2018 ABL Credit Facility

 

On October 25, 2018, the Company entered into a five-year asset based senior secured revolving credit facility with JP Morgan serving as administrative agent for the lenders thereunder (the “2018 ABL Credit Facility”). The 2018 ABL Credit Facility permits aggregate borrowings of up to $200.0 million, subject to a borrowing base, including a Canadian tranche with a sub-limit of up to $25.0 million and a sub-limit of $50.0 million for letters of credit. The borrowing base is initially $146.5 million. Concurrent with the effectiveness of the 2018 ABL Credit Facility, the Company borrowed approximately $35.0 million to fund a portion of the upfront cash purchase price of the Magnum Acquisition. The 2018 ABL Credit Facility will mature on October 25, 2023 or, if earlier, on the date that is 180 days before the scheduled maturity date of the Senior Notes if they have not been redeemed or repurchased by such date.

 

8. Related Party Transactions

During 2014, in conjunction with an exercise of warrants to provide a capital infusion, the Company issued promissory notes totaling $2.5 million to both a former executive officer of the Company and a current manager of the Company. The principal is due on June 30, 2019 (the “Maturity Date”). Interest of 4% per annum is due and payable on the Maturity Date. At each of September 30, 2018 and December 31, 2017, the outstanding balance of the notes, including principal and unpaid interest, totaled $3.0 million and $2.9 million, respectively. Unpaid interest at each of September 30, 2018 and December 31, 2017 totaled $0.4 million.

As part of the acquisition of Crest Pumping Technologies, LLC (“Crest”) in 2014, the Company issued promissory notes totaling $9.4 million to former owners of Crest, including David Crombie, who is an executive officer of the Company. The principal is due on June 30, 2019. The interest rate is based on the prime rate, the federal funds rate or LIBOR, plus a margin to be determined in connection with the Company’s credit agreement and is due quarterly. Mr. Crombie paid $1.8 million during 2016 to pay his promissory note in full. At each of September 30, 2018 and December 31, 2017, the outstanding principal balance of the remaining promissory notes held by other former owners of Crest totaled $7.6 million. Unpaid interest, included in “Prepaid expenses and other current assets” in the Condensed Consolidated Balance Sheets, totaled $0.1 million and $8,000 at September 30, 2018 and December 31, 2017, respectively.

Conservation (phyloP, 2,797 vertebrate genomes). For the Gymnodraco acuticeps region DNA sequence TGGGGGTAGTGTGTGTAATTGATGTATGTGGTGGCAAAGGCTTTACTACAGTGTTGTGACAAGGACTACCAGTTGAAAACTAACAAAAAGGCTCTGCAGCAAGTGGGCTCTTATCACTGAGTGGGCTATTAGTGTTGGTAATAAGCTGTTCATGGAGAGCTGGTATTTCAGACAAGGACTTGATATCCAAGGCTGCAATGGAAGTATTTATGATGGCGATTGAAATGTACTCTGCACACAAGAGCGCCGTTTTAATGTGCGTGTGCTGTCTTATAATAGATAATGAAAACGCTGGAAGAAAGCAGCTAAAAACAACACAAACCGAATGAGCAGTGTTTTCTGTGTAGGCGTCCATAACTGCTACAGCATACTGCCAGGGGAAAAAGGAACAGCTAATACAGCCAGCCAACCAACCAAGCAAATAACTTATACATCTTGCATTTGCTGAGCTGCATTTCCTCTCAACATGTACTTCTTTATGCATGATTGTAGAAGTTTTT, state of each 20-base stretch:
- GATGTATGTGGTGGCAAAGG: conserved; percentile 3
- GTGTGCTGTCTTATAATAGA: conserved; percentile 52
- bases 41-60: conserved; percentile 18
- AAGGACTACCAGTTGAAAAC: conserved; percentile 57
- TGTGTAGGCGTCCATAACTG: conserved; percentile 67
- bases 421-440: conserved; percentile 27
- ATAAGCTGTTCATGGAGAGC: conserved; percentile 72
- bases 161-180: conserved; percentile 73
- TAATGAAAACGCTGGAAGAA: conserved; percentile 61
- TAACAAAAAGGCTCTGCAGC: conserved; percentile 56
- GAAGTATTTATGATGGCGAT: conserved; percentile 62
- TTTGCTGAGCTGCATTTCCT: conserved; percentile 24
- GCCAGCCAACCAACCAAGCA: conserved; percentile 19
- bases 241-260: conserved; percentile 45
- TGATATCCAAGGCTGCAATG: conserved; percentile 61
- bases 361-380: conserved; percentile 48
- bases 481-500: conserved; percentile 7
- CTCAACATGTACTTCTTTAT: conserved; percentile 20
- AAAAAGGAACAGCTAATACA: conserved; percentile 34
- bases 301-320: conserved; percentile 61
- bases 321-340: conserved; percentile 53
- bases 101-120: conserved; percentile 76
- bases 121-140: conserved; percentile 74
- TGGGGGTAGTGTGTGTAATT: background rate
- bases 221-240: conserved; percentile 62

The Company leases office space, yard facilities, and equipment and purchases building maintenance services from entities owned by Mr. Crombie. Total lease expense and building maintenance expense was $0.6 million for each of the nine months ended September 30, 2018 and 2017. There were no payables to these entities at September 30, 2018 and $13,000 of payables to these entities at December 31, 2017.

10


The Company provides services to Citation Oil & Gas Corp., an entity owned by Curtis F. Harrell, a director of the Company. The Company billed $0.5 million and $0.4 million for services provided to this entity during the nine months ended September 30, 2018 and 2017, respectively. There was an outstanding receivable due from such entity of $0.1 million and $0.2 million as of September 30, 2018 and December 31, 2017, respectively.

The Company provides services in the ordinary course of business to EOG Resources, Inc. Gary L. Thomas, a director of the Company, acts as the President of EOG Resources, Inc. The Company generated revenue from EOG Resources, Inc. of $31.8 million and $26.1 million for the nine months ended September 30, 2018 and 2017, respectively.

 

9. Commitments and Contingencies

Litigation